MPEG-2, MPEG-4, and other multimedia encoding formats typically also include support for scalability. For example, video scalability offers a set of tools by which video can be coded at different resolutions (e.g., different scales) in a single bitstream. On the decoder side, video can be decoded at a suitable resolution by extracting the portion of the bitstream that represents a particular resolution. Among other advantages, scalability adds compatibility with devices of different capability but usually at the cost of some bitstream overhead.
Present day cable and satellite service providers typically encode some of the programs they distribute in at least standard-definition (SD) and high-definition (HD) video formats. Subscribers of these services are typically provided with equipment that can decode one or more of these formats. The equipment typically provides the subscriber with a means for selecting between supported formats but lacks certain intelligences associated with the user interaction with the content.
For example, a cable service provider may provide two pay-per-view movies, one in SD format, and the other in HD formats, with the HD movie typically offered at a price premium over the SD movie. A subscriber to one of these services is typically provided with a digital set-top box equipped with a program guide that the subscriber can use to select between the movies. If the subscriber has an HD digital set-top capable of decoding both HD and SD video content, then he can choose either movie, his choice potentially predicated upon the difference in cost between the two movies or his preference for one movie over the other. However, if the subscriber has only an SD digital set-top capable of decoding only standard-definition digital video content, the subscriber cannot watch the HD movie.
Similarly, assume a subscriber has both HD and SD digital set-tops, the first in the living room and the second in the bedroom. If he purchases the HD movie and starts to view it on the HD set-top in the living room but wants to finish viewing the movie in the bedroom, he would be prevented from doing so because the SD set-top in the bedroom would be unable to decode the HD movie. If an SD version of the movie were available, he might then choose to purchase the SD version of the movie and fast-forward the movie (if this feature were available) to the place where he left off in the HD movie, but then he would typically be billed for both versions.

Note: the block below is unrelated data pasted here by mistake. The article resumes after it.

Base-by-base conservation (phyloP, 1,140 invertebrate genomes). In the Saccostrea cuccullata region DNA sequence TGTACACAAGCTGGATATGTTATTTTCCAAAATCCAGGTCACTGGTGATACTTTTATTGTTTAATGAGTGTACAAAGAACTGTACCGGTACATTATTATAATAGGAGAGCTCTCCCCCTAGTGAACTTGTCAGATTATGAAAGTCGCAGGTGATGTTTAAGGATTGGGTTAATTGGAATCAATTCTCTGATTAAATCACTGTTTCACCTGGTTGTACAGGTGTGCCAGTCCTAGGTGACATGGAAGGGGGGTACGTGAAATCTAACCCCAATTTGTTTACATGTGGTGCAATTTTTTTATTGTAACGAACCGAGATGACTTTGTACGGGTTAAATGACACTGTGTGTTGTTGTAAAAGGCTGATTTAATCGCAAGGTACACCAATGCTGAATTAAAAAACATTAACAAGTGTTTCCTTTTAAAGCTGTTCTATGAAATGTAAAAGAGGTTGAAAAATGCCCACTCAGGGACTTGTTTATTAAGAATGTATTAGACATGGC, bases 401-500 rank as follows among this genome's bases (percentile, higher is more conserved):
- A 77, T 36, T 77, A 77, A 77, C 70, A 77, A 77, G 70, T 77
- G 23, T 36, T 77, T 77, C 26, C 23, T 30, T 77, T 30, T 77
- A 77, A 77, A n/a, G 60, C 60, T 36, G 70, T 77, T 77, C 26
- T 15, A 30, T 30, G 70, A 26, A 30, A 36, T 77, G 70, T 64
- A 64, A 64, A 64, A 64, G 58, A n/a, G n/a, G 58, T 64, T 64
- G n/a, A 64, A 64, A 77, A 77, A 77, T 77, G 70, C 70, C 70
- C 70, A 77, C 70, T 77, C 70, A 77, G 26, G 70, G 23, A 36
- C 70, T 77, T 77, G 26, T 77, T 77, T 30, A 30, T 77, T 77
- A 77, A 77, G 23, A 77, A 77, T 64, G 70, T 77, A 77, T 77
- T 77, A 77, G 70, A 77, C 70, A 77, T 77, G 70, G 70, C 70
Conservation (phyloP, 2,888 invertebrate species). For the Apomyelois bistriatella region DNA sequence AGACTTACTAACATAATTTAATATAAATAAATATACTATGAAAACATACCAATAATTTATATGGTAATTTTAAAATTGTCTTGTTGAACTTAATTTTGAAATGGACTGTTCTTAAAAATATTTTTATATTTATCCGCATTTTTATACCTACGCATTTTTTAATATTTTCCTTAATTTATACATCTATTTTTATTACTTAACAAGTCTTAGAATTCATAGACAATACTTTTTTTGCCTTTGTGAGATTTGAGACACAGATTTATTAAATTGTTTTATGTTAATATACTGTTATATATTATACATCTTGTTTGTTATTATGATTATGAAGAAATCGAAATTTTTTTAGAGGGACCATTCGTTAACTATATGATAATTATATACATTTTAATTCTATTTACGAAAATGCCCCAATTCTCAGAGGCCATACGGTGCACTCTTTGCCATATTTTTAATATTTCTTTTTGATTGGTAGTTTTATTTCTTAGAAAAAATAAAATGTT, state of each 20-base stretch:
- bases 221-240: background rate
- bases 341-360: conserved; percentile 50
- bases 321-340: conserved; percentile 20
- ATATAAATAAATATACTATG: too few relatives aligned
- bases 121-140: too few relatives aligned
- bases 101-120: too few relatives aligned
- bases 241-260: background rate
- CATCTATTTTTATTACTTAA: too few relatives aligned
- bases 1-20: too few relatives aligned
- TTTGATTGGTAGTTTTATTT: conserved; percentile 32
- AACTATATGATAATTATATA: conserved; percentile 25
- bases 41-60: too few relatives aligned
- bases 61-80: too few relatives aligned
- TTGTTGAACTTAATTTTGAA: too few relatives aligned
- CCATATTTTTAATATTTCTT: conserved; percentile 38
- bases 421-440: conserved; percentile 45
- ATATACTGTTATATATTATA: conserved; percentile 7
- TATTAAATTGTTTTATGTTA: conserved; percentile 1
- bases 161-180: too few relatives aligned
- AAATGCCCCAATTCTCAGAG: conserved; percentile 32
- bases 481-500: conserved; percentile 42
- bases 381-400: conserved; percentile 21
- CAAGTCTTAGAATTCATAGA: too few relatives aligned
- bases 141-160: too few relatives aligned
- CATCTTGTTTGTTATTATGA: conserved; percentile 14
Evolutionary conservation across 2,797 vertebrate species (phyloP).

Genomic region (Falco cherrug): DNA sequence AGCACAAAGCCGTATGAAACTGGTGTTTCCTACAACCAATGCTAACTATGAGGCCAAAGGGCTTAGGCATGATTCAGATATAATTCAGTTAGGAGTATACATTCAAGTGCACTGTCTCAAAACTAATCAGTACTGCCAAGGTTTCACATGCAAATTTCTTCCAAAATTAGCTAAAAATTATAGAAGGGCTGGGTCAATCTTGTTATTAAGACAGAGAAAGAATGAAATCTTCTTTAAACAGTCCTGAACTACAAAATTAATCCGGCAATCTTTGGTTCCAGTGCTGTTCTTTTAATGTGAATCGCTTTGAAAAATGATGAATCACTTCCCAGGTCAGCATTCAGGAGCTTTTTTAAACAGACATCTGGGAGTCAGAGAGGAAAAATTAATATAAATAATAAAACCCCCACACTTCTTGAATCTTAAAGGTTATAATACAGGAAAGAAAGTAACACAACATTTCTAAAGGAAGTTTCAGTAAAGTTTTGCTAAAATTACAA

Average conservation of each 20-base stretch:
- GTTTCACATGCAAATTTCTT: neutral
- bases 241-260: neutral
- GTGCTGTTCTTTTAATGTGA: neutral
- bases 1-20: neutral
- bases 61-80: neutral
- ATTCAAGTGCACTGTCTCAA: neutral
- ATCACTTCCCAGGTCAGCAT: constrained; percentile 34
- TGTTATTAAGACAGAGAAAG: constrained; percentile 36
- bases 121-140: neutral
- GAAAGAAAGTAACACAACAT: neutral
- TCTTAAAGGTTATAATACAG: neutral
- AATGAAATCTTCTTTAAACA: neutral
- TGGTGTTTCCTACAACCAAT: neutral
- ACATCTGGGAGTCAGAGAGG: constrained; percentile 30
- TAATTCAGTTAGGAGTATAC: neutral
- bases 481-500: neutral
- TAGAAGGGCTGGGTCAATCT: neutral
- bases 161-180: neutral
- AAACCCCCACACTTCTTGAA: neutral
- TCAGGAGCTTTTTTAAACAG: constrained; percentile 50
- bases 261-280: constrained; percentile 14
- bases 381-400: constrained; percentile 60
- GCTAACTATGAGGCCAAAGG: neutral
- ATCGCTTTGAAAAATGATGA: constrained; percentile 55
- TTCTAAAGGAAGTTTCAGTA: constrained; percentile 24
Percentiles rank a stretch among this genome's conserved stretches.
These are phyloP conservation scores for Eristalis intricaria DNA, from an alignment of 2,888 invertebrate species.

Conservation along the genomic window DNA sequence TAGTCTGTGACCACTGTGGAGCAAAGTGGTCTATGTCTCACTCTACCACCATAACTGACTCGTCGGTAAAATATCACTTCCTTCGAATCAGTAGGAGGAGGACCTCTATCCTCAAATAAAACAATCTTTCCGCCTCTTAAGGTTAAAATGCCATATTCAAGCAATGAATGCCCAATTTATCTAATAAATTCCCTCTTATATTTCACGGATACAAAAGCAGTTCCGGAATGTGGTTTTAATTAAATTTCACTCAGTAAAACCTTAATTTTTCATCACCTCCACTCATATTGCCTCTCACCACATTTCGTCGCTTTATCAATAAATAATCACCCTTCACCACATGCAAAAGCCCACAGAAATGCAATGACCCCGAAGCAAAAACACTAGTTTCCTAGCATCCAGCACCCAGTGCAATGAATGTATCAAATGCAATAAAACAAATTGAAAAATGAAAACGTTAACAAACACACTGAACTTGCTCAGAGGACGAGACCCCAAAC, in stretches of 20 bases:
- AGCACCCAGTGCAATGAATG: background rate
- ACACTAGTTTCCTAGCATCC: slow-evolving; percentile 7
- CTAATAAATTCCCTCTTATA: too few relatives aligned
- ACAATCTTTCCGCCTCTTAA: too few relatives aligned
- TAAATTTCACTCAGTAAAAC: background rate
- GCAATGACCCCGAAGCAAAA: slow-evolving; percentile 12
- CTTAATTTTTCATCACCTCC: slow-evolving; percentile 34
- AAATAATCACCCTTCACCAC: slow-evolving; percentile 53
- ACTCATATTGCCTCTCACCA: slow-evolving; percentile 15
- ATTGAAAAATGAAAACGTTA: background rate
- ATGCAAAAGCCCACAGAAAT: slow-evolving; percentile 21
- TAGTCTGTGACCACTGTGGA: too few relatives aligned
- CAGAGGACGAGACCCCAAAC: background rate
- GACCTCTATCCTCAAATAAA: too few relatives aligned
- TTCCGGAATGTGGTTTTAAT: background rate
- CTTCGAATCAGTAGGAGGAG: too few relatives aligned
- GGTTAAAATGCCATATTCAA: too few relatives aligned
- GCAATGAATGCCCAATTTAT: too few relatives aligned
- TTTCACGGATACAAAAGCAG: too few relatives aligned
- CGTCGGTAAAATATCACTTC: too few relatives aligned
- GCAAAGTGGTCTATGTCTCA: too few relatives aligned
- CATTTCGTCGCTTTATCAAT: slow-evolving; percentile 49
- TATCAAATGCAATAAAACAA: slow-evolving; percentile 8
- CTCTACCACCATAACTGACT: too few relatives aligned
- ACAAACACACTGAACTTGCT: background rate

Consider further the same subscriber with two HD digital set-tops, one in the living room and one in the bedroom, but where the one in the living room is connected to an HD display and the one in the bedroom is connected to a display with only SD capability. In this case, assuming the HD digital set-top in the bedroom can down-convert the HD version of the movie to SD before outputting the decoded output to the SD display, the subscriber might be able to purchase the movie and watch the first half in the living room in full HD resolution and still watch the second half of the movie in the bedroom, albeit at a reduced resolution. However, assuming he did not have to purchase yet another copy of the movie for the second HD set-top in the bedroom, he would still be billed for the HD version of the movie, while he watched only half of it in HD, because the second set-top had no knowledge of the fact that the movie asset was purchased by the first set-top, nor was there any system in place that could correct the billing following the change.
Finally, consider the same subscriber, who, in addition to the two HD set-tops, also has a computer-based home-theatre system (PCTV) in his den, where the PCTV is equipped with an MPEG-4 visual decoder and a broadband Internet connection. In addition to his cable service, the subscriber may also have access to an online movie service that provides movies for streaming over the Internet in MPEG-4 visual format. If the user were to want to watch some portion of the movie on his den computer system, he would have to first purchase it from the online movie service provider. He would now have potentially purchased three versions of the movie, simply for the convenience of watching the movie on his preferred playback device.
In all of the aforementioned situations, to avoid unnecessary cost or complications, the subscriber should know on what playback device he intends to completely view his multimedia content and, to some extent, the format capabilities and peripheral connections of his device. As the number of options related to multimedia formats, device types, and interfaces continues to expand, burdening the subscriber with the details of these options is becoming increasingly more undesirable.